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"Insulation 101 – Top Forms of Insulation"

Insulation 101 – Top Forms of Insulation

Posted by Best Access Doors on 9th May 2018

Insulation 101 – Top Forms of Insulation

Ask any contractor what is essential in any building – industrial or commercial and they will tell you insulation. Insulation serves many purposes from adding an extra layer between spaces to being an alternative method of soundproofing an area.

Best Access Doors lists the different types of insulation as well as listing their benefits to why they are a contractor’s choice selection.

Batts and Blankets

Many buildings residential or commercial, one can expect to find batt or blanket insulation behind the walls. This choice of insulation is so common that they are purchased as rolls making them easy to transport from floor to floor or site to site. While this is a common and popular choice for a contractor – it is unfortunately one type of insulation that can lose its effectiveness faster than others.

Fiberglass

Is just as popular as the common batt and blanket form of insulation – this type of insulation is one that is used between studs and joists. It is also commonly used in walls, floors and ceilings – making it a great solution for keeping those energy bills down. One of the disadvantages that comes from using fiberglass is that whether it’s a contractor installing or a specialist it requires special equipment during installation. When it comes to cutting and fitting fiberglass insulation, it is versatile enough that it does not require any special material. The standard price for fiberglass is approximately 30 cents per square feet.

Rockwool

An ideal choice for spaces that require a fire-resistant insulation – the best part when it comes to installation of rockwool there is very little that needs to be done as it can go into place without the assistance of staples or any form of stud. The down fall of this fire-resistance of insulation is that it can retain moisture making it prone to mold growth. Despite this potential health hazard – this insulation is made from nearly 90% recycled material, making it a great selection for the environmentally conscientious contractor and client. Compared to fiberglass, this is slightly more expensive, at nearly 60 cents per square feet.

Cotton Batt

Similar to fiberglass, cotton batt commons in rolls for easy transport and is easy to manager. It is also a great for use around pipes. In comparison to most fiber glasses, cotton batt is not easily accessible not to mention that it is the costlier of most insulations on the market. While not entirely fire retardant, it does possess a type of chemical which can deter certain pests and mold. Cotton batt is a common choice of insulation for behind walls – whether it maintain temperature or to indirectly act as a means of sound reduction between rooms or spaces. This type of insulation can cost up to 90 cents per square feet.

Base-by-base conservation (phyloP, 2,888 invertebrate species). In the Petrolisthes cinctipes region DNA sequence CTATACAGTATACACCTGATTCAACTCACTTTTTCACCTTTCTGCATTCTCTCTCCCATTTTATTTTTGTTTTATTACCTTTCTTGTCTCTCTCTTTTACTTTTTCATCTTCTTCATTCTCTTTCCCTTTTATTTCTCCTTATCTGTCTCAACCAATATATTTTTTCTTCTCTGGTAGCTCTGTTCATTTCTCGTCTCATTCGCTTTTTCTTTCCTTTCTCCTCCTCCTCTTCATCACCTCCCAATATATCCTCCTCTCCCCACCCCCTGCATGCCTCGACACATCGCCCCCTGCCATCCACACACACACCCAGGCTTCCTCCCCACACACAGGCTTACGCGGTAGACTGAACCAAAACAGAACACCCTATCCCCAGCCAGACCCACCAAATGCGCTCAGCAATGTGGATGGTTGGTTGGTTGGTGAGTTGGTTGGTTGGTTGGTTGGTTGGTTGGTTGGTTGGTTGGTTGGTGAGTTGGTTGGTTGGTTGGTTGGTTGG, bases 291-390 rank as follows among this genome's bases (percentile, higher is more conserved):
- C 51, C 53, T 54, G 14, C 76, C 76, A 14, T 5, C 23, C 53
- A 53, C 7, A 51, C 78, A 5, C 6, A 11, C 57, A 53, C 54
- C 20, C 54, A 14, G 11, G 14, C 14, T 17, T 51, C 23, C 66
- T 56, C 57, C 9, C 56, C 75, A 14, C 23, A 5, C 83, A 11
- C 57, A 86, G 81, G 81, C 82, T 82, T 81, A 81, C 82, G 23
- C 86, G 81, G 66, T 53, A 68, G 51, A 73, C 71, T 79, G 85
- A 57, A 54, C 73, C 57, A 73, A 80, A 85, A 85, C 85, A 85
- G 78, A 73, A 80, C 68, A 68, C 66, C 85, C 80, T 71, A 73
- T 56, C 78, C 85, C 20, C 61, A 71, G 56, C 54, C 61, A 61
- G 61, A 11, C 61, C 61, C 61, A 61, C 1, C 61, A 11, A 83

Loose Fill

This is one of the lighter alternatives of insulation to work with, making it a great choice for attic or ceiling insulation. Due to its lightweight attribute, it can lose its insulation in colder temperatures. While preventing heat loss and be maintained with the added layer of a cloth or sheet to prevent the air flor – this insulation is typically just used for ceilings. The purchase of loose fill is approximately 30 cents per square feet.

Loose Fill Cellulose

This is essentially a grade higher than its predecessor, loose fill. It is a type of insulation where it’s effectiveness can be improved with temperatures. While this is a benefit – it is not an ideal choice for attic insulation as it is can be heavy on the frame and bearings. This type of insulation can be used between walls, attic floors (not to be confused with ceilings) as well as hard to reach and access areas. Loose fill cellulose is only slightly more expensive than loose fill at 31 cents per square feet.

Open-Cell Polyurethane Spray Foam

Unlike the previous types of insulation, open-cell is ideal for the prevention of air flow or leaks; however, it does allow for some water vapor to flow through which can result or promote mould growth. This is also an insulation that requires professional or a specialist for installation. This insulation is great for walls, floors and ceilings; however, it is pricier than other forms of insulation at upwards of $1.20 per square feet.

Whether you are looking to incorporate insulation or choosing the perfect one for your project, Best Access Doors offers you the tips to help with your decision and your budget.

For more tips or a look at some of our insulated access panels, visit us at www.bestaccessdoors.com

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